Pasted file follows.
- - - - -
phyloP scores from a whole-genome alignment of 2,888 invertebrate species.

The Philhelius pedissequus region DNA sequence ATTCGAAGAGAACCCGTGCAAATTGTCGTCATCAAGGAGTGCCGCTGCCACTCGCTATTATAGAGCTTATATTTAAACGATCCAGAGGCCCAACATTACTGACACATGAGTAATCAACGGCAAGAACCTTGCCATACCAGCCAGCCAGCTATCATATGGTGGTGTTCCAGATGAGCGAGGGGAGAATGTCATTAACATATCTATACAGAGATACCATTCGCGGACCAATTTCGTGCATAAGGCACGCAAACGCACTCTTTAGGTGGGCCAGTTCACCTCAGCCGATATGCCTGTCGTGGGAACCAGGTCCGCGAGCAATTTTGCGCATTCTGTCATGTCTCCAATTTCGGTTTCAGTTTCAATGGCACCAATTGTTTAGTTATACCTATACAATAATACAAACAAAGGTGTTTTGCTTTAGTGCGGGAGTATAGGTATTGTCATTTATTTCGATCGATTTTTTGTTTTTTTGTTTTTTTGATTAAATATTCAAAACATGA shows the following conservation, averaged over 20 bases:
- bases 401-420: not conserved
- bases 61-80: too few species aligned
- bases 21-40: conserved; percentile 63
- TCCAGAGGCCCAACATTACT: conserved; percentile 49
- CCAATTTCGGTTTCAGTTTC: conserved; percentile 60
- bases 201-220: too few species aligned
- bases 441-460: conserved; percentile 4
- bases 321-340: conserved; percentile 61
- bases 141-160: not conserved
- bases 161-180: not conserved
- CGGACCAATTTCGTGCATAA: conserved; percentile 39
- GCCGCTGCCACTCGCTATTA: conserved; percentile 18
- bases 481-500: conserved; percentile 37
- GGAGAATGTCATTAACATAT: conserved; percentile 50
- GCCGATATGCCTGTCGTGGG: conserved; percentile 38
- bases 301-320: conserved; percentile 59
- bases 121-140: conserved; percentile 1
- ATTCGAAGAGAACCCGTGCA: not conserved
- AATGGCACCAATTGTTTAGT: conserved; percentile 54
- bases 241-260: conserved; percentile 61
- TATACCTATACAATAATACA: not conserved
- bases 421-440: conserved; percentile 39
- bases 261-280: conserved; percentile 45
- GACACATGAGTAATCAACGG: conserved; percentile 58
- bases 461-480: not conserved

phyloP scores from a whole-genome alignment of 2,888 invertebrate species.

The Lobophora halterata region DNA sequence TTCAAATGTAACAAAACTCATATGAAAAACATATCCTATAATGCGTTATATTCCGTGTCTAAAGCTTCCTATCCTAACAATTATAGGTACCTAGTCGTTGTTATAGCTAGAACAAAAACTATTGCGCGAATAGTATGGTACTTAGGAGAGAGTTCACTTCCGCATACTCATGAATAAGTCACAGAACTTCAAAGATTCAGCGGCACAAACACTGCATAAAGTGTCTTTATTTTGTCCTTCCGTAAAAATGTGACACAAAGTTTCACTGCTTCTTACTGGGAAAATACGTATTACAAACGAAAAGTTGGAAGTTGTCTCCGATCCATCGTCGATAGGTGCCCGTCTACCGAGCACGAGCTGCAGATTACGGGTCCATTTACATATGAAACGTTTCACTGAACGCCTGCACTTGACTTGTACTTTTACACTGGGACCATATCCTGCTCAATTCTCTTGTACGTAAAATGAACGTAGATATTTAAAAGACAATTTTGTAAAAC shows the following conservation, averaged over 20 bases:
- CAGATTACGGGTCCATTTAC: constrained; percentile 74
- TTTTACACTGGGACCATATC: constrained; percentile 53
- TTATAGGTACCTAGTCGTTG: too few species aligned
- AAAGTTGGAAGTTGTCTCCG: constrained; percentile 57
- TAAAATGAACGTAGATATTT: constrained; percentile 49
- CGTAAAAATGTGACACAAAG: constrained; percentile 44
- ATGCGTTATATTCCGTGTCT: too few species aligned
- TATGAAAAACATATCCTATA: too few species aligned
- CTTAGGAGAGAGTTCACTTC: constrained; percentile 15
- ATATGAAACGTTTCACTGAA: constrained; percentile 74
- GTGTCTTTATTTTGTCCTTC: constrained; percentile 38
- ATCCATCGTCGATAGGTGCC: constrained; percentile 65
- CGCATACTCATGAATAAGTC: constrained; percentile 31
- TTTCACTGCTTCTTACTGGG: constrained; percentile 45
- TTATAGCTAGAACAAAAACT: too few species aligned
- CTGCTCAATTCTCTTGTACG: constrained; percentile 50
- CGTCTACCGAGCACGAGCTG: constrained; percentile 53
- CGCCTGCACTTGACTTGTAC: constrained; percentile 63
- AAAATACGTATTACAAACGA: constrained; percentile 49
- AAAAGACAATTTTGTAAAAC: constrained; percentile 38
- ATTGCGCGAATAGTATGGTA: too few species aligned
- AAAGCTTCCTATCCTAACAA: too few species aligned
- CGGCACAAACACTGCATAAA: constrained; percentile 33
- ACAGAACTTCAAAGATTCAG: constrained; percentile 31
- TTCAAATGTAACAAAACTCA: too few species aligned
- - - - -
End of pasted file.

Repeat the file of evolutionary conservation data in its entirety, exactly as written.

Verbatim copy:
phyloP scores from a whole-genome alignment of 2,888 invertebrate species.

The Philhelius pedissequus region DNA sequence ATTCGAAGAGAACCCGTGCAAATTGTCGTCATCAAGGAGTGCCGCTGCCACTCGCTATTATAGAGCTTATATTTAAACGATCCAGAGGCCCAACATTACTGACACATGAGTAATCAACGGCAAGAACCTTGCCATACCAGCCAGCCAGCTATCATATGGTGGTGTTCCAGATGAGCGAGGGGAGAATGTCATTAACATATCTATACAGAGATACCATTCGCGGACCAATTTCGTGCATAAGGCACGCAAACGCACTCTTTAGGTGGGCCAGTTCACCTCAGCCGATATGCCTGTCGTGGGAACCAGGTCCGCGAGCAATTTTGCGCATTCTGTCATGTCTCCAATTTCGGTTTCAGTTTCAATGGCACCAATTGTTTAGTTATACCTATACAATAATACAAACAAAGGTGTTTTGCTTTAGTGCGGGAGTATAGGTATTGTCATTTATTTCGATCGATTTTTTGTTTTTTTGTTTTTTTGATTAAATATTCAAAACATGA shows the following conservation, averaged over 20 bases:
- bases 401-420: not conserved
- bases 61-80: too few species aligned
- bases 21-40: conserved; percentile 63
- TCCAGAGGCCCAACATTACT: conserved; percentile 49
- CCAATTTCGGTTTCAGTTTC: conserved; percentile 60
- bases 201-220: too few species aligned
- bases 441-460: conserved; percentile 4
- bases 321-340: conserved; percentile 61
- bases 141-160: not conserved
- bases 161-180: not conserved
- CGGACCAATTTCGTGCATAA: conserved; percentile 39
- GCCGCTGCCACTCGCTATTA: conserved; percentile 18
- bases 481-500: conserved; percentile 37
- GGAGAATGTCATTAACATAT: conserved; percentile 50
- GCCGATATGCCTGTCGTGGG: conserved; percentile 38
- bases 301-320: conserved; percentile 59
- bases 121-140: conserved; percentile 1
- ATTCGAAGAGAACCCGTGCA: not conserved
- AATGGCACCAATTGTTTAGT: conserved; percentile 54
- bases 241-260: conserved; percentile 61
- TATACCTATACAATAATACA: not conserved
- bases 421-440: conserved; percentile 39
- bases 261-280: conserved; percentile 45
- GACACATGAGTAATCAACGG: conserved; percentile 58
- bases 461-480: not conserved

phyloP scores from a whole-genome alignment of 2,888 invertebrate species.

The Lobophora halterata region DNA sequence TTCAAATGTAACAAAACTCATATGAAAAACATATCCTATAATGCGTTATATTCCGTGTCTAAAGCTTCCTATCCTAACAATTATAGGTACCTAGTCGTTGTTATAGCTAGAACAAAAACTATTGCGCGAATAGTATGGTACTTAGGAGAGAGTTCACTTCCGCATACTCATGAATAAGTCACAGAACTTCAAAGATTCAGCGGCACAAACACTGCATAAAGTGTCTTTATTTTGTCCTTCCGTAAAAATGTGACACAAAGTTTCACTGCTTCTTACTGGGAAAATACGTATTACAAACGAAAAGTTGGAAGTTGTCTCCGATCCATCGTCGATAGGTGCCCGTCTACCGAGCACGAGCTGCAGATTACGGGTCCATTTACATATGAAACGTTTCACTGAACGCCTGCACTTGACTTGTACTTTTACACTGGGACCATATCCTGCTCAATTCTCTTGTACGTAAAATGAACGTAGATATTTAAAAGACAATTTTGTAAAAC shows the following conservation, averaged over 20 bases:
- CAGATTACGGGTCCATTTAC: constrained; percentile 74
- TTTTACACTGGGACCATATC: constrained; percentile 53
- TTATAGGTACCTAGTCGTTG: too few species aligned
- AAAGTTGGAAGTTGTCTCCG: constrained; percentile 57
- TAAAATGAACGTAGATATTT: constrained; percentile 49
- CGTAAAAATGTGACACAAAG: constrained; percentile 44
- ATGCGTTATATTCCGTGTCT: too few species aligned
- TATGAAAAACATATCCTATA: too few species aligned
- CTTAGGAGAGAGTTCACTTC: constrained; percentile 15
- ATATGAAACGTTTCACTGAA: constrained; percentile 74
- GTGTCTTTATTTTGTCCTTC: constrained; percentile 38
- ATCCATCGTCGATAGGTGCC: constrained; percentile 65
- CGCATACTCATGAATAAGTC: constrained; percentile 31
- TTTCACTGCTTCTTACTGGG: constrained; percentile 45
- TTATAGCTAGAACAAAAACT: too few species aligned
- CTGCTCAATTCTCTTGTACG: constrained; percentile 50
- CGTCTACCGAGCACGAGCTG: constrained; percentile 53
- CGCCTGCACTTGACTTGTAC: constrained; percentile 63
- AAAATACGTATTACAAACGA: constrained; percentile 49
- AAAAGACAATTTTGTAAAAC: constrained; percentile 38
- ATTGCGCGAATAGTATGGTA: too few species aligned
- AAAGCTTCCTATCCTAACAA: too few species aligned
- CGGCACAAACACTGCATAAA: constrained; percentile 33
- ACAGAACTTCAAAGATTCAG: constrained; percentile 31
- TTCAAATGTAACAAAACTCA: too few species aligned